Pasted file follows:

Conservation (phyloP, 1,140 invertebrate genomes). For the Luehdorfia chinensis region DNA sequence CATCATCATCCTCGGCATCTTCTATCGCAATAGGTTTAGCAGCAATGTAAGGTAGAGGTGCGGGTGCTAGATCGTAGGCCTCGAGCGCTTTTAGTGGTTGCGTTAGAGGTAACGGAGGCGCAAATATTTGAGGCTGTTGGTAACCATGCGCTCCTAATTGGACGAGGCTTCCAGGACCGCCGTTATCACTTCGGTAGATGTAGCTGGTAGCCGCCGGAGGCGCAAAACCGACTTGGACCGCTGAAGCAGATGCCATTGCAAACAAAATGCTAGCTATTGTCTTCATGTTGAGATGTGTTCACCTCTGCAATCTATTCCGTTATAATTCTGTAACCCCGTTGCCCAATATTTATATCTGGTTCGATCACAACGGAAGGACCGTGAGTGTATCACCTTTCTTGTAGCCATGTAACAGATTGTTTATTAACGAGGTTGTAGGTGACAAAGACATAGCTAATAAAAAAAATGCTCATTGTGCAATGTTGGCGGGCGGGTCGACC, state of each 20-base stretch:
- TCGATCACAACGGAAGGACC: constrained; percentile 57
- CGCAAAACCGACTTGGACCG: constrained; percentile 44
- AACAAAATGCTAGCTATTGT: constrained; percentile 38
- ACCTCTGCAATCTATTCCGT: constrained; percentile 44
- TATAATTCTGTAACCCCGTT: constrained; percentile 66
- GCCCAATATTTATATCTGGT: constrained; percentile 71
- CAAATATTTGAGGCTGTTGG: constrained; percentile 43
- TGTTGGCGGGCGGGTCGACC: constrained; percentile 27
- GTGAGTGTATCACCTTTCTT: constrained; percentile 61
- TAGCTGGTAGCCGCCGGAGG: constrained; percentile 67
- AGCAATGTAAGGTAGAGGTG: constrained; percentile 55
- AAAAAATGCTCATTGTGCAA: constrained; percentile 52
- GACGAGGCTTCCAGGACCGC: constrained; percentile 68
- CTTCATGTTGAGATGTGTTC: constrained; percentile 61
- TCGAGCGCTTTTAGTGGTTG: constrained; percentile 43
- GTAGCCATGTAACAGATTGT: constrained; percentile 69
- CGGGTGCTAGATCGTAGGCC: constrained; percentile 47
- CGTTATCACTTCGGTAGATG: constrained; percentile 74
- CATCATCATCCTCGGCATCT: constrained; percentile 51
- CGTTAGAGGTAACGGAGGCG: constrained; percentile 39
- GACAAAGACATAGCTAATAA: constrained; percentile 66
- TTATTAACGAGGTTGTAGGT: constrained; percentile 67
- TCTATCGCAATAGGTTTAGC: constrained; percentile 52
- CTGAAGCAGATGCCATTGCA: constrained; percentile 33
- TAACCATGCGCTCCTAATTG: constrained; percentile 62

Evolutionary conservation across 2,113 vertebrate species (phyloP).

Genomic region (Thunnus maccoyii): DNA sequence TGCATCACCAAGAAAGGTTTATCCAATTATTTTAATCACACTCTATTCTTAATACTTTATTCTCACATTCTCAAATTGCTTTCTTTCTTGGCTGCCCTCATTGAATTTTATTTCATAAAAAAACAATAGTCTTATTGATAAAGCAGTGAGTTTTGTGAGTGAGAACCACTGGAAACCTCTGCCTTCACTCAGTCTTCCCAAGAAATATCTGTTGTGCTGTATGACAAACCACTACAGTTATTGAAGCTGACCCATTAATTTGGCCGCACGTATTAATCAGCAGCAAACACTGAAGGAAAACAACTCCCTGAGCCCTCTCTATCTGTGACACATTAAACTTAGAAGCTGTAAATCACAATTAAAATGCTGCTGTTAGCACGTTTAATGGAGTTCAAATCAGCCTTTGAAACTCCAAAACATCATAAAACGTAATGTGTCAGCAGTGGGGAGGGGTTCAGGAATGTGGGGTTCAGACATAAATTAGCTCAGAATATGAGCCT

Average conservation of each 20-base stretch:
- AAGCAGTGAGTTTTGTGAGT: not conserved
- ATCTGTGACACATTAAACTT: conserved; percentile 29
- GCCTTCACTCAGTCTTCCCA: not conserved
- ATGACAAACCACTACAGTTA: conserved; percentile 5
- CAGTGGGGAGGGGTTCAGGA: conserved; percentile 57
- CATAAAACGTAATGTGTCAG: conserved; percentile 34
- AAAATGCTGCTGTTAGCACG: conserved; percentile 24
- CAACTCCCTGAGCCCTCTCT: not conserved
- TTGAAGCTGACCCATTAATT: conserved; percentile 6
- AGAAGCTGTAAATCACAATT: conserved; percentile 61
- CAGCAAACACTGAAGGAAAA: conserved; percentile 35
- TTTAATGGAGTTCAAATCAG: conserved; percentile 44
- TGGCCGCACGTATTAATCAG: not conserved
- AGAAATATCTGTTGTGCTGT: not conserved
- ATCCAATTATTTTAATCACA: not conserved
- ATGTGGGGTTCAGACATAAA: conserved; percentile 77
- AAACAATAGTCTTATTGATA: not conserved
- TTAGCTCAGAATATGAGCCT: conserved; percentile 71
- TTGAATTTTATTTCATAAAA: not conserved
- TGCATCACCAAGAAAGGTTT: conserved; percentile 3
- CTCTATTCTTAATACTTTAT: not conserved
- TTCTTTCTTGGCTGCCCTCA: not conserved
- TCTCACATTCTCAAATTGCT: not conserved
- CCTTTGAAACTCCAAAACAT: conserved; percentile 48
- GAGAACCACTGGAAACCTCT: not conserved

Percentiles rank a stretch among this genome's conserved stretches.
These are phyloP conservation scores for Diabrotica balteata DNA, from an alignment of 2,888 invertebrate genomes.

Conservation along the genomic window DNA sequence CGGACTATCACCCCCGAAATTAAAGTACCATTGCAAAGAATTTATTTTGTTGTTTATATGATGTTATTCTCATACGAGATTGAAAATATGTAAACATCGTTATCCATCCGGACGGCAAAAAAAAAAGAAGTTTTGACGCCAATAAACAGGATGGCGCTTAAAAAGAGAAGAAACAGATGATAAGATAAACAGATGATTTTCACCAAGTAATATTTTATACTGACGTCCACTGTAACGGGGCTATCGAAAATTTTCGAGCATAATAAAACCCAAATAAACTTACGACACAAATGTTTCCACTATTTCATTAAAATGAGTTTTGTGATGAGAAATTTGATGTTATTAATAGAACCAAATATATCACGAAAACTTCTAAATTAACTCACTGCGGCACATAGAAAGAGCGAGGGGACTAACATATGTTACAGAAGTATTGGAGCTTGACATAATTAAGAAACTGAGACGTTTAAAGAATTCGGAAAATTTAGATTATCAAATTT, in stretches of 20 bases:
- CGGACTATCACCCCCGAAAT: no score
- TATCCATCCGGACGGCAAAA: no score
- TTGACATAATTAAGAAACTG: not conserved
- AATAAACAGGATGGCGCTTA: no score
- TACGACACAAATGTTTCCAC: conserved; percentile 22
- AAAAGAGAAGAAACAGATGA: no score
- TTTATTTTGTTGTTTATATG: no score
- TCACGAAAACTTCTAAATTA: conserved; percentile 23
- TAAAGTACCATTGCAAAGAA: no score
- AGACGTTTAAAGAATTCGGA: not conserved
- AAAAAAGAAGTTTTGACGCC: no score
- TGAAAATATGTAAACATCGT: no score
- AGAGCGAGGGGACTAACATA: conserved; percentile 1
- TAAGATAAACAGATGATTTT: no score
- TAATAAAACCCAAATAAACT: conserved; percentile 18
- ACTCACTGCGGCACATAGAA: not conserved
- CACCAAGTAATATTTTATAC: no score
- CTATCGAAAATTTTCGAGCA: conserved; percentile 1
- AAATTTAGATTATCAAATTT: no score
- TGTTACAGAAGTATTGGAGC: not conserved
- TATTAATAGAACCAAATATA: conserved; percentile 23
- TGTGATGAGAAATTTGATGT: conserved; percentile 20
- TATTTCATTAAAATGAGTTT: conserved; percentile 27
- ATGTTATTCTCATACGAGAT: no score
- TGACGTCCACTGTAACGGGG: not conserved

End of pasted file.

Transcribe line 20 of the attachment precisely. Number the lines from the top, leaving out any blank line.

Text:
- CATCATCATCCTCGGCATCT: constrained; percentile 51